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Re: JFFS2: powerfailtesting again

LANCE_N@xxxxxxx.COM said:
>  Processor type, speed, and bus size can have a huge effect on GC
> times. One thing that may be obscuring this effect is that much of the
> development and evaluation is done using PCs with plenty of memory and
> power.  We are running with relatively small memory and low power - 60
> MHz ARM7 with 16 bit data bus to FLASH and DRAM.

That would surprise me. I believe Axis' ETRAX CPU, used in many of their 
devices, is similarly powered. I'm not sure about the box for which Alex 
did the 2.4 port, but the 2.2 port and all the work Red Hat did on it was 
aimed at a StrongARM box.

The JFFS2 rewrite was done for a project using a fairly slow MIPS box. 

However, on my part at least a lot more attention has been paid to 
correctness, reliability and write-avoidance; performance was a secondary 

>  At this point, the system was booted, and it took 44 seconds to mount
> the file system (a full GC is normally done during a mount)!  

Shouldn't be. We should GC in the background, not while the user(space) is
waiting - except to the extent that we _have_ do so when necessary to
satisfy write requests.

> As mentioned above, JFFS1 is very inefficient space-wise for storing
> files which are frequently updated with small writes

In JFFS2, we've shifted some data out of inode nodes into separate dirent
nodes to reduce the size of the former. We also write _pages_ at a time. So
if you append to a file, the GC doesn't have to merge the data; it'll be
merge in the write call, which will rewrite data from the beginning of the
changed page, obsoleting the original version of the page. I've since fixed
the original reason for doing that - just haven't got round to optimising it
out yet. It would be interesting to know if it's a win.

What we probably ought to do is rewrite the page iff the previous node for
that page isn't in the same erase block as the node we're writing. 

>   The problem is that as GC  moves through the file system, the wear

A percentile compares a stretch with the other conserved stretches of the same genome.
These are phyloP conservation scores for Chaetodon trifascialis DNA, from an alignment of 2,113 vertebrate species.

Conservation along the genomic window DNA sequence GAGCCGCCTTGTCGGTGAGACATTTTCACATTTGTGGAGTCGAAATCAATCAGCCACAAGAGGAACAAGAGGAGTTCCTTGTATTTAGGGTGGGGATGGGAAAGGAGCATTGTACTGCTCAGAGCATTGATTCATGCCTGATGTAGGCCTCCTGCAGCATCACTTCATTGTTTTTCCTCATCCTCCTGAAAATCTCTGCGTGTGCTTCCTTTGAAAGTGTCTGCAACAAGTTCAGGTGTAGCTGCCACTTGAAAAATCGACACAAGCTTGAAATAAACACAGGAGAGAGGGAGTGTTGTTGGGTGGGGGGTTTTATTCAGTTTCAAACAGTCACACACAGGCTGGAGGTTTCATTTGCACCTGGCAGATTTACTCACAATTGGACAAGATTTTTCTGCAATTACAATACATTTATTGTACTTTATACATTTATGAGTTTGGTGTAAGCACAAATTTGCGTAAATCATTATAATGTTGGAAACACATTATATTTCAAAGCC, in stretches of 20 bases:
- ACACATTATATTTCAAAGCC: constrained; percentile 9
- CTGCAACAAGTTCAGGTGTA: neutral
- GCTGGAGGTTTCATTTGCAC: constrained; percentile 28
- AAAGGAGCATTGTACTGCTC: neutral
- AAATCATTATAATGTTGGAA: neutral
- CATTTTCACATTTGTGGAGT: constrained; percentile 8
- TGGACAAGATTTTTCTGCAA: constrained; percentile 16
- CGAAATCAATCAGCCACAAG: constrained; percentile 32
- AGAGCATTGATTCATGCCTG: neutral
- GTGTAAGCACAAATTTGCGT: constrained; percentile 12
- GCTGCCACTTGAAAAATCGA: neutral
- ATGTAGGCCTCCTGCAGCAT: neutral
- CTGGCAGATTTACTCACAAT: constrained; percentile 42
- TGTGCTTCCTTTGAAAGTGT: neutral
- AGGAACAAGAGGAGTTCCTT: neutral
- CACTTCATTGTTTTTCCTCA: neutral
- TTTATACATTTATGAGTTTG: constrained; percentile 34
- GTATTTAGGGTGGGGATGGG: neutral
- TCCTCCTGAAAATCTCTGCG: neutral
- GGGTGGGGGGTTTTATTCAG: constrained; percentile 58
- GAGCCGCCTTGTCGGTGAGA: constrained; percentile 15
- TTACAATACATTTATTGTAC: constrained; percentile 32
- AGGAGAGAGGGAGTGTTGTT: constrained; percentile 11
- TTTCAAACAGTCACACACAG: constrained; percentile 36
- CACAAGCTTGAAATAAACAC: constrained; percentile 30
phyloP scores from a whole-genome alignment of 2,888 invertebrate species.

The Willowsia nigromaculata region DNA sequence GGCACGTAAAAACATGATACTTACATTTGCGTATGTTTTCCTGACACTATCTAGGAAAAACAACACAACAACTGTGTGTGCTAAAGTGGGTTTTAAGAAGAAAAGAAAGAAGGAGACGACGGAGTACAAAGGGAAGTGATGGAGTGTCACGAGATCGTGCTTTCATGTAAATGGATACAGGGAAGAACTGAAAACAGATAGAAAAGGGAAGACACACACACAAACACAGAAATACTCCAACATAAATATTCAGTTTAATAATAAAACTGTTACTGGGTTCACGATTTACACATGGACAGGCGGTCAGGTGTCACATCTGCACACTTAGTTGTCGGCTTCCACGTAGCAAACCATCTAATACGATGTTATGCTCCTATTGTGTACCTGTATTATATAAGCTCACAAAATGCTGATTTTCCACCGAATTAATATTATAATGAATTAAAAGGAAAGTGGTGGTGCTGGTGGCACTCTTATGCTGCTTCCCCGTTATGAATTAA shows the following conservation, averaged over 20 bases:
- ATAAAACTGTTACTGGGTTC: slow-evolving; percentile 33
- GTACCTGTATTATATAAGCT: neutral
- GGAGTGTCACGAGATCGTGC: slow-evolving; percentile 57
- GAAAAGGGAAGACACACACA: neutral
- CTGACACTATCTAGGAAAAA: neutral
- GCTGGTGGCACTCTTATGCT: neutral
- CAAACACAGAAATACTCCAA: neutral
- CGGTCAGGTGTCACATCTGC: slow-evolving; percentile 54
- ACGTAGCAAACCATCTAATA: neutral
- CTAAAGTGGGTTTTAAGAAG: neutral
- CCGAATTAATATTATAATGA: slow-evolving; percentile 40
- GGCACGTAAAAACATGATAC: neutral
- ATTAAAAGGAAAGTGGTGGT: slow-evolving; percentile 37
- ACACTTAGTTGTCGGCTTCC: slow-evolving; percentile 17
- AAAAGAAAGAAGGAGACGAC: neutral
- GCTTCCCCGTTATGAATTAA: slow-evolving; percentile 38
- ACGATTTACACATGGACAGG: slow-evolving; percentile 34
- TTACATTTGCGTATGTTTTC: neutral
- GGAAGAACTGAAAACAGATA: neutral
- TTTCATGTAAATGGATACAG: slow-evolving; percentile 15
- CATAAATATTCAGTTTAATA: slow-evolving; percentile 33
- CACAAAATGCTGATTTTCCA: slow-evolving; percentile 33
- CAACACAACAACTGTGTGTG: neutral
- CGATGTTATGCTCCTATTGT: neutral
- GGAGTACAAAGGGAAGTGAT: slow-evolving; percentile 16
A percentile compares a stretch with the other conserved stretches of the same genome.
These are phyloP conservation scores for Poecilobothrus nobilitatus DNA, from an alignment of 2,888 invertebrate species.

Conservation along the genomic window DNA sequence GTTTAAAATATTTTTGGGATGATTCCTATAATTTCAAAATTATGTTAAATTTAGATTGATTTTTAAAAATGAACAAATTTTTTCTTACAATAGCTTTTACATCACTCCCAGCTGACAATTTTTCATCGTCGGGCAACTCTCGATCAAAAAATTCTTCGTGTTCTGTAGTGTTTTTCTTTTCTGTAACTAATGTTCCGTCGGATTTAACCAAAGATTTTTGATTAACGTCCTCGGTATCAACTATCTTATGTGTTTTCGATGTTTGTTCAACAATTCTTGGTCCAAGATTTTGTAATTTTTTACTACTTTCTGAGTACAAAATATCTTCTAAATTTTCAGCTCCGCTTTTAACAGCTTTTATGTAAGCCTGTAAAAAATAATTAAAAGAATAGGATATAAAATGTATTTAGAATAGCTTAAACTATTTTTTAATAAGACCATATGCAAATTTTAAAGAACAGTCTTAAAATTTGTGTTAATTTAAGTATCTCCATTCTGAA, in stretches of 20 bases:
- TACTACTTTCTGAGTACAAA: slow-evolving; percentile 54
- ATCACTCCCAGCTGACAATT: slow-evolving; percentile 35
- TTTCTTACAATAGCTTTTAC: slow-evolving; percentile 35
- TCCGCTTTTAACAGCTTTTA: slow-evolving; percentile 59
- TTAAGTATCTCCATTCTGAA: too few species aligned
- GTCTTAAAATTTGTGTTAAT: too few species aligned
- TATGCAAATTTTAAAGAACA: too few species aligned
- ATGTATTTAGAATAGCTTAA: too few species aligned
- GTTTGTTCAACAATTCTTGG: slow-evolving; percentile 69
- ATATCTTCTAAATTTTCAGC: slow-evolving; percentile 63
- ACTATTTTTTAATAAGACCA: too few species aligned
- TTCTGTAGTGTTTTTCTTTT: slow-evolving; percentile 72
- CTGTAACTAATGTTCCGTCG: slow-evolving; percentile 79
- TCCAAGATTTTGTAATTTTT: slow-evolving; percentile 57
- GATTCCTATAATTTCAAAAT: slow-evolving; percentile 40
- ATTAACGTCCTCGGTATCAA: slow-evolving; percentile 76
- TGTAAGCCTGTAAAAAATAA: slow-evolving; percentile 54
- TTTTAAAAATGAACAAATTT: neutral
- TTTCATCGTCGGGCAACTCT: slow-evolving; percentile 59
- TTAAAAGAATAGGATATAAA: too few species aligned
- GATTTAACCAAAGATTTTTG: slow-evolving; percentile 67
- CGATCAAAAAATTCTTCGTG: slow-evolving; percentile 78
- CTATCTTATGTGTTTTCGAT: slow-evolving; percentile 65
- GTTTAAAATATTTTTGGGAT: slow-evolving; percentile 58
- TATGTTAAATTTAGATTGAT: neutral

> leveling causes all the big, unchanging data to  have to move.  One
> way around this is to have 2 volumes - 1 for large unchanging files
> (which will rarely GC) and one sized optimally for the frequently
> changing files.  The trade-off here is overhead. 

You can do it without that overhead. Treat sectors individually. On looking 
for one to GC, mostly you pick a dirty one. Just occasionally you pick a 
clean one, for wear levelling. This is what JFFS2 does.

>  JFFS1 requires around 2.5 free sectors.  Consider a device with a
> single 1 MB Flash. 2.5 sectors is around 160K, or 16% of the entire
> device!  

I increased that to 4 free sectors. People were running out of space with 
only 2. Performance vs. correctness. 4 sectors on certain arrangements of 
chips can be 1MiB. It sucks, I know.

> As you can imagine, seeing discussions of 4+ free sectors required for
> JFFS2 has caused some anxiety and we are hopeful that when the dust
> settles, it will prove to require no more than JFFS1 (and hopefully
> less)!

Currently 5 sectors. That sucks too, but at least I have better ideas on 
how to reduce it :) I'm just being paranoid at the moment and leaving it 
high. I believe I've eliminated every circumstance in which the nodes can 
expand when garbage-collected. Therefore, we should be able to cut that 
down to one block, assuming perfectly reliable devices - two blocks to be 
safer. Prove I'm right and I'll do it tomorrow. Otherwise it's on the TODO 
list - talk to me in diff -u form or talk to the nice people at 
embedded-sales@xxxxxxx. :)

Seriously though - this would be a useful thing for you to concentrate on,
if you're so inclined.

>  One trade-off (separate volumes for frequent and infrequently updated
> files) is mentioned above.

I believe we have a slightly nicer optimisation for that particular 
problem, as mentioned above, and it's already working in JFFS2.

> Another is to force GC frequently and during non-critical times to 
> minimize worse-case GC times, to minimize variation in GC times, and
> to minimize the  probability that a user will see any delays at all.

We do GC from a kernel thread, starting at some heuristic threshold of dirty/
free space. This is for precisely that reason. GC is done in user context
only when it's absolutely necessary. GC is done slightly ahead of time by
the kernel thread. We have taken care to ensure that the thread is 
optional. You can SIGSTOP it and SIGCONT it later, or just SIGKILL it. 
You'll then have all GC done just in time to make space for writes. 
There's currently no mount option to prevent the thread from being created, 
and no way to start it if you'd SIGKILL'd it. Patches accepted. 

The original versions of JFFS would garbage collect _fully_ immediately 
after every write, and after mounting. I believe(d) that to be fairly 
suboptimal, which is why we introduced the thread.

> Hope this is helpful.

It is, thankyou.


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